Is it safe to take creatine with milk?
Unless one is lactose intolerant, it is safe to take creatine with milk. There are no findings or anecdotal evidence to the contrary, at least so far. The concerns about ingesting creatine with milk relate more to muscle absorption and utilization than safety.
Creatine is a nutraceutical commonly used by athletes to build muscle and improve athletic performance. The body normally gets the creatine it needs from the diet and uses it to fuel muscle contractions. In the body, creatine is converted into creatine phosphate, and the waste product creatinine. This supplement works to enhance absorption and maximize creatine uptake by the muscles. If too much of this supplement is taken, the excess is excreted through the urine.
Creatine supplements are in the form of a white, odorless powder. It must be mixed with a beverage such as water, juice or milk before it can be ingested. It sometimes needs to be shaken well before drinking. Complete dissolution only enhances the palatability of creatine, but has no effect on absorption. Most athletes find it better absorbed when ingested with a high glycemic liquid such as fruit juice.
High glycemic beverages stimulate the body’s production of insulin, a factor that affects creatine absorption by the muscles. The glycemic index ranges from 1-100, with a higher index meaning the food has a higher glycemic value. While it is safe to take creatine with milk, milk falls into the low glycemic index range of about 27-34. with this in mind, the amount of creatine absorbed when accompanied by milk is less compared to fruit juices, which have a glycemic index between 41-68. Therefore, adding some sugar or honey to the milk-creatine mixture can help increase the glycemic index.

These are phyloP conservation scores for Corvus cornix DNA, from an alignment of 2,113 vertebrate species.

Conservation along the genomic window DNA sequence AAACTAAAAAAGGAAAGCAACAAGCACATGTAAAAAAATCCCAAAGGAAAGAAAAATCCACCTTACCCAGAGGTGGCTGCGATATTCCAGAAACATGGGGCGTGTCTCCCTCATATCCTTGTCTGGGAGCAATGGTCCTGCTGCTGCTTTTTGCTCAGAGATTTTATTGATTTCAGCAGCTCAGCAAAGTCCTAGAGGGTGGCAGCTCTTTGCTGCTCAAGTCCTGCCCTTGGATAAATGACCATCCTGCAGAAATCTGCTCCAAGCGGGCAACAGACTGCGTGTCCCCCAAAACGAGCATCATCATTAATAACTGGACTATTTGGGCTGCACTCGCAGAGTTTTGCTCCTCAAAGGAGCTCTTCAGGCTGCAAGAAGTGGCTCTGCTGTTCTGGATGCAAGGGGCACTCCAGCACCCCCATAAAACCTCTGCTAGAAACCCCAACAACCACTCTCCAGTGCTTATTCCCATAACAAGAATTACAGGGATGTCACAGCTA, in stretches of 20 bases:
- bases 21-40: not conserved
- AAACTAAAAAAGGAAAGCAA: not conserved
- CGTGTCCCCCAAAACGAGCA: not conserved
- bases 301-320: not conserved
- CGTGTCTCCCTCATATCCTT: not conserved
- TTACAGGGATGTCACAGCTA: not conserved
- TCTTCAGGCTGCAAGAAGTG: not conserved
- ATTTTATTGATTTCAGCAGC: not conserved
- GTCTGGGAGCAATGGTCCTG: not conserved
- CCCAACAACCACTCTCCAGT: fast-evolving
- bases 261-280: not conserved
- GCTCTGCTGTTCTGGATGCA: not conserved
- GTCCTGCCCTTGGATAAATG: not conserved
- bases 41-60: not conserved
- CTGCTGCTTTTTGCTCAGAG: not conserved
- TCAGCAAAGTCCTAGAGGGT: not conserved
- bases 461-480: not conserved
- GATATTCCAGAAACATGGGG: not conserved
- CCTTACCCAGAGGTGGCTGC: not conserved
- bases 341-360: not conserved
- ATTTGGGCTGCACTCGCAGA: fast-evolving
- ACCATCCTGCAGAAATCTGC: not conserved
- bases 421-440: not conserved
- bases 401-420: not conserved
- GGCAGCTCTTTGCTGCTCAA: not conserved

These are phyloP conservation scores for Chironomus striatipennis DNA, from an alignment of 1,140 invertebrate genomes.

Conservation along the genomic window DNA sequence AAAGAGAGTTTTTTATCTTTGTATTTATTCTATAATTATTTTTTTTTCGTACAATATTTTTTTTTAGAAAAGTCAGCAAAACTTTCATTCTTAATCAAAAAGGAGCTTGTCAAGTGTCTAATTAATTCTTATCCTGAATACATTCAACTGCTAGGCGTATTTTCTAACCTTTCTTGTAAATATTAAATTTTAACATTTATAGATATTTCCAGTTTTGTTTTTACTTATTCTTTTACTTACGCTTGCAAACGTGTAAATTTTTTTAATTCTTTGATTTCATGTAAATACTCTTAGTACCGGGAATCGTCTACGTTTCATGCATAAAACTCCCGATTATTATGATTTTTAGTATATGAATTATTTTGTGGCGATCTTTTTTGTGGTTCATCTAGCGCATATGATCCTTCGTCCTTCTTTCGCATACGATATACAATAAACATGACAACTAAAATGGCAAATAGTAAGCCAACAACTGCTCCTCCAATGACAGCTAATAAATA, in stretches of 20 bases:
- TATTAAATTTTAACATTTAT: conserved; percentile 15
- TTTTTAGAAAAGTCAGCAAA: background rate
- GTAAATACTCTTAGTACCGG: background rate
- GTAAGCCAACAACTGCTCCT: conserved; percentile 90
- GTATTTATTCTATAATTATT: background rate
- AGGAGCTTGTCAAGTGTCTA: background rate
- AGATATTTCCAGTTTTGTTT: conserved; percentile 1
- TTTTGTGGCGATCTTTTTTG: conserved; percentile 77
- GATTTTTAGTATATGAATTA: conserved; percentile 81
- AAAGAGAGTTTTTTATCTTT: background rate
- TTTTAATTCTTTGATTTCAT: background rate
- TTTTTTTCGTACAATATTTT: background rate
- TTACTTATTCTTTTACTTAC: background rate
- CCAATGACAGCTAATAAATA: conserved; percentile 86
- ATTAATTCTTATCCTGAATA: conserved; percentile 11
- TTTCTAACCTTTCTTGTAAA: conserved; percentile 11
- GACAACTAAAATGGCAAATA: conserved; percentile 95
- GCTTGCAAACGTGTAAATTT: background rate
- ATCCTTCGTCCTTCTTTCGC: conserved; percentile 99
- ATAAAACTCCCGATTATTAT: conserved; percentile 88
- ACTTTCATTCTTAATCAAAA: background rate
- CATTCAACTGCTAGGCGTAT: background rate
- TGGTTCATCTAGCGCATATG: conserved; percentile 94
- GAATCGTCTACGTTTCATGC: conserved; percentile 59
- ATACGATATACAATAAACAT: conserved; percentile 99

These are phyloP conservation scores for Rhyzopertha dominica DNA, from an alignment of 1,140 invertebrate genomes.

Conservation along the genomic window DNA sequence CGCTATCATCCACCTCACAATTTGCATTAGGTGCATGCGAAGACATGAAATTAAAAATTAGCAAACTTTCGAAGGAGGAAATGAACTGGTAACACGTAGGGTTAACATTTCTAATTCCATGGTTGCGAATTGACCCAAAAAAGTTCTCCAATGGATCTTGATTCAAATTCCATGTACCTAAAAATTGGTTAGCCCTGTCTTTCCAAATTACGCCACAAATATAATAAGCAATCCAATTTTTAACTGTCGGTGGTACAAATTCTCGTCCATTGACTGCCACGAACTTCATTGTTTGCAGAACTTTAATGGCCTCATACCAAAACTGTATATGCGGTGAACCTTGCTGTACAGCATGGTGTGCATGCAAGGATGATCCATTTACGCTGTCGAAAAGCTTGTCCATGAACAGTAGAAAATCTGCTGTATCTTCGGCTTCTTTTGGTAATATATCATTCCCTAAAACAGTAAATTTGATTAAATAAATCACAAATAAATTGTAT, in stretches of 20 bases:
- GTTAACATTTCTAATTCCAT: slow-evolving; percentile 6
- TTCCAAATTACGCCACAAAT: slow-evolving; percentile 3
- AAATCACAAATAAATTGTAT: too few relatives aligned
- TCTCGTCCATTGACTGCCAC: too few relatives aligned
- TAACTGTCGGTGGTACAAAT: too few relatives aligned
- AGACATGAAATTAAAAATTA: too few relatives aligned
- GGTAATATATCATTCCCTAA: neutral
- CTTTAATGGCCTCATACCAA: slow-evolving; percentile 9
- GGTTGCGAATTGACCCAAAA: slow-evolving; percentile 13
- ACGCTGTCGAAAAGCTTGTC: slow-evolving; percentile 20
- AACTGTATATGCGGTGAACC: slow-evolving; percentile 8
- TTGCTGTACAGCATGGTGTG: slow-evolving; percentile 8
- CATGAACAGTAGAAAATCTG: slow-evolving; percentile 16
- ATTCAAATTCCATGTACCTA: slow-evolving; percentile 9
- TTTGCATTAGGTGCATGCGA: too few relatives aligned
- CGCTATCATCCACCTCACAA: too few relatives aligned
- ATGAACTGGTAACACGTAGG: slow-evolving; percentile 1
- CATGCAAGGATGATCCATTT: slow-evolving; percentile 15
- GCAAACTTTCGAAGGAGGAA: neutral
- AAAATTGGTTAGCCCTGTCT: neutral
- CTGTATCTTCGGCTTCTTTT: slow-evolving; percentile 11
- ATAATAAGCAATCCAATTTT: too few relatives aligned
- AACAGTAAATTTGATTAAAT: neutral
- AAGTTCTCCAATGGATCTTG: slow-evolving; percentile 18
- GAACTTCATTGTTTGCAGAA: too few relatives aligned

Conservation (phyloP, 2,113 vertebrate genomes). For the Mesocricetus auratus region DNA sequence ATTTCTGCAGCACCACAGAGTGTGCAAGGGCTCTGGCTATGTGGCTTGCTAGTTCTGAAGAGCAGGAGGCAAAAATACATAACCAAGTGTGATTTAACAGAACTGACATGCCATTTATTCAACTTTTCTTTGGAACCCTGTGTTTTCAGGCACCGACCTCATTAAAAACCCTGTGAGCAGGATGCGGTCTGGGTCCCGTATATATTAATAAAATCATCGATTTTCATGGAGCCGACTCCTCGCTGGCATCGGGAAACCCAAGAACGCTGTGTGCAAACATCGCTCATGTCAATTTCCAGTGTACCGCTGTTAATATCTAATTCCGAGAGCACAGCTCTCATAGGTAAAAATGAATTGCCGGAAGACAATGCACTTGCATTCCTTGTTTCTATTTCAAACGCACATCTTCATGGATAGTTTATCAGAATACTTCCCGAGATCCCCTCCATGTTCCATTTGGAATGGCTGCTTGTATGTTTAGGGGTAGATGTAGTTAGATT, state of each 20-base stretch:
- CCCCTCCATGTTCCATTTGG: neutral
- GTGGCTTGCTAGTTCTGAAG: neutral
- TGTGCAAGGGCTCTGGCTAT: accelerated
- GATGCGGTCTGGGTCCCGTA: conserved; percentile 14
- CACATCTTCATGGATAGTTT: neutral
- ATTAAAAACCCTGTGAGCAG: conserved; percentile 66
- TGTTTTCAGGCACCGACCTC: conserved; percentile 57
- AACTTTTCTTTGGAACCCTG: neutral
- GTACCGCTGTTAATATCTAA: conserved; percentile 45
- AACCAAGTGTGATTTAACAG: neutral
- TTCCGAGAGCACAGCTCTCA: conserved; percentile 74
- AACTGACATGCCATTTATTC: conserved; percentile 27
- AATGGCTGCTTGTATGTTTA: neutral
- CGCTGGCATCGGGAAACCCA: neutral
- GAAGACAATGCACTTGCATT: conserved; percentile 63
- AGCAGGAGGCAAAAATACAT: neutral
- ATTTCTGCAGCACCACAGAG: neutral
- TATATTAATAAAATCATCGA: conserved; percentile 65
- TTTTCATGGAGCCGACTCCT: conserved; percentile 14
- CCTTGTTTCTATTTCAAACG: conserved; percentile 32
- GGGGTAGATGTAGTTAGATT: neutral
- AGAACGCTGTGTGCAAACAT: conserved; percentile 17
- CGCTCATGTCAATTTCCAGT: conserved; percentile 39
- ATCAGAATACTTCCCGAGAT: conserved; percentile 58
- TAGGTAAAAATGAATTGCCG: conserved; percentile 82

Another factor that affects creatine absorption is temperature and caffeine. Warm water causes creatine to be absorbed more quickly, which is why some athletes heat their creatine mixture before drinking it. In addition, many athletes avoid taking creatine with caffeinated beverages to enhance absorption. This is because studies have confirmed that caffeine inhibits the absorption of creatine into the muscles. Many athletes are also concerned about the timing of taking creatine supplements because they need to take advantage of enhanced absorption when insulin peaks after exercise.
Creatine, also known as sarcosine, is an acidic substance produced in the liver that serves to energize muscle cells. Creatine is most commonly found in vertebrates. The liver produces three amino acids called arginine, aminoacetic acid, and methionine. Most body-produced creatine is stored in the muscles that support the bones.
Creatine is often confused with creatinine. Creatinine is actually the broken down form of creatine processed by the kidneys. Normal creatine is measured and assessed by blood tests. A high creatinine level may mean that severe dehydration is present, or it may be indicative of the presence of kidney failure.
An interesting role for creatine is its use to improve performance in athletes. It is not a banned substance and some athletes use them because creatine naturally enhances physical performance. Although tests have not shown creatine to be unsafe, there is no evidence that it is safe for long-term use either.
The number of tests evaluating creatine intake is small and shows that creatine may have a small effect on increasing muscle mass and improving athletes’ competitive ability. This benefit is slight, but the reason many athletes prefer to use it is that often small differences on the athletic field can make the difference between winning and losing. For example, there is only a few percent of a second difference in the placement of a sprint. However, creatine has not been shown to increase aerobic capacity in tests.
Because of its role in building muscle mass, creatine can also be used by bodybuilders. It is available in powder and pill form. An obvious side effect of using creatine is mild to severe muscle cramps, and if you notice this symptom, you should stop using it immediately.
Some medical researchers have studied the potential of sarcosine for the treatment of muscle-wasting diseases such as multiple sclerosis and amyotrophic lateral sclerosis. Tests in mice have shown that increasing the supply of creatine prolongs lifespan and helps stop muscle cell death. Researchers have also investigated the benefits of creatine supplementation in combating diseases such as arthritis and heart failure. However, these results have not yet been confirmed in humans.